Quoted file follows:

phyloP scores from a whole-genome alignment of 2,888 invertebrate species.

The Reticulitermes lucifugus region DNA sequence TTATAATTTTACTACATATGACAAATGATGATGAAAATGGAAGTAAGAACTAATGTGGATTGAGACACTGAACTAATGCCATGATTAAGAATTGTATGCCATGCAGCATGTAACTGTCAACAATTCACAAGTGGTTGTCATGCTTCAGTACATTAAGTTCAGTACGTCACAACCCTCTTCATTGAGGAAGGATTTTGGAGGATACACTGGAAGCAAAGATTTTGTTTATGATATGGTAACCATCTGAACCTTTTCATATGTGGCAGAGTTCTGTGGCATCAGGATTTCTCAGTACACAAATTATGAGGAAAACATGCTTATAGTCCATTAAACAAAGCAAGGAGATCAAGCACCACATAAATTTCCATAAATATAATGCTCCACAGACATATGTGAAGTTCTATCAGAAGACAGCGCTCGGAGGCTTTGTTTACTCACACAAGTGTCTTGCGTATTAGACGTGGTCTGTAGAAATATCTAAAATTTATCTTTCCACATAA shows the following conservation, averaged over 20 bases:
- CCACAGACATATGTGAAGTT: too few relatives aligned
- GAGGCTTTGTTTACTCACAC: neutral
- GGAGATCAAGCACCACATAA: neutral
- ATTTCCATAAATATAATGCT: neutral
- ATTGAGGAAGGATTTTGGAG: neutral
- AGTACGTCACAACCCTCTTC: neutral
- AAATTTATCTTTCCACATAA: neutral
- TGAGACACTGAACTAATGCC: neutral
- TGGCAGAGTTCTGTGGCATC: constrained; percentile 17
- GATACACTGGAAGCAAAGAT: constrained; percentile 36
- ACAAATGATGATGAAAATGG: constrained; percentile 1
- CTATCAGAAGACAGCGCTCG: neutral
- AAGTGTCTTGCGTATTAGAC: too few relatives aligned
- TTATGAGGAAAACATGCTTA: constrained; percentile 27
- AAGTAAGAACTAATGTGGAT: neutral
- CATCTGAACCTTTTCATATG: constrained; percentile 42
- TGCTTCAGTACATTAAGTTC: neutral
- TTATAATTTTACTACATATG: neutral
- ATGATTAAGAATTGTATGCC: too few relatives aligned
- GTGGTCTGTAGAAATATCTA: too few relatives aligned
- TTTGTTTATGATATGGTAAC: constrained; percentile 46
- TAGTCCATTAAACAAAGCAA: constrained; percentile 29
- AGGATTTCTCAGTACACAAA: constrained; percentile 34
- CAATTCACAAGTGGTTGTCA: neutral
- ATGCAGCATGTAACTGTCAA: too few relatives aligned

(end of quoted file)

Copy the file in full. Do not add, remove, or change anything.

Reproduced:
phyloP scores from a whole-genome alignment of 2,888 invertebrate species.

The Reticulitermes lucifugus region DNA sequence TTATAATTTTACTACATATGACAAATGATGATGAAAATGGAAGTAAGAACTAATGTGGATTGAGACACTGAACTAATGCCATGATTAAGAATTGTATGCCATGCAGCATGTAACTGTCAACAATTCACAAGTGGTTGTCATGCTTCAGTACATTAAGTTCAGTACGTCACAACCCTCTTCATTGAGGAAGGATTTTGGAGGATACACTGGAAGCAAAGATTTTGTTTATGATATGGTAACCATCTGAACCTTTTCATATGTGGCAGAGTTCTGTGGCATCAGGATTTCTCAGTACACAAATTATGAGGAAAACATGCTTATAGTCCATTAAACAAAGCAAGGAGATCAAGCACCACATAAATTTCCATAAATATAATGCTCCACAGACATATGTGAAGTTCTATCAGAAGACAGCGCTCGGAGGCTTTGTTTACTCACACAAGTGTCTTGCGTATTAGACGTGGTCTGTAGAAATATCTAAAATTTATCTTTCCACATAA shows the following conservation, averaged over 20 bases:
- CCACAGACATATGTGAAGTT: too few relatives aligned
- GAGGCTTTGTTTACTCACAC: neutral
- GGAGATCAAGCACCACATAA: neutral
- ATTTCCATAAATATAATGCT: neutral
- ATTGAGGAAGGATTTTGGAG: neutral
- AGTACGTCACAACCCTCTTC: neutral
- AAATTTATCTTTCCACATAA: neutral
- TGAGACACTGAACTAATGCC: neutral
- TGGCAGAGTTCTGTGGCATC: constrained; percentile 17
- GATACACTGGAAGCAAAGAT: constrained; percentile 36
- ACAAATGATGATGAAAATGG: constrained; percentile 1
- CTATCAGAAGACAGCGCTCG: neutral
- AAGTGTCTTGCGTATTAGAC: too few relatives aligned
- TTATGAGGAAAACATGCTTA: constrained; percentile 27
- AAGTAAGAACTAATGTGGAT: neutral
- CATCTGAACCTTTTCATATG: constrained; percentile 42
- TGCTTCAGTACATTAAGTTC: neutral
- TTATAATTTTACTACATATG: neutral
- ATGATTAAGAATTGTATGCC: too few relatives aligned
- GTGGTCTGTAGAAATATCTA: too few relatives aligned
- TTTGTTTATGATATGGTAAC: constrained; percentile 46
- TAGTCCATTAAACAAAGCAA: constrained; percentile 29
- AGGATTTCTCAGTACACAAA: constrained; percentile 34
- CAATTCACAAGTGGTTGTCA: neutral
- ATGCAGCATGTAACTGTCAA: too few relatives aligned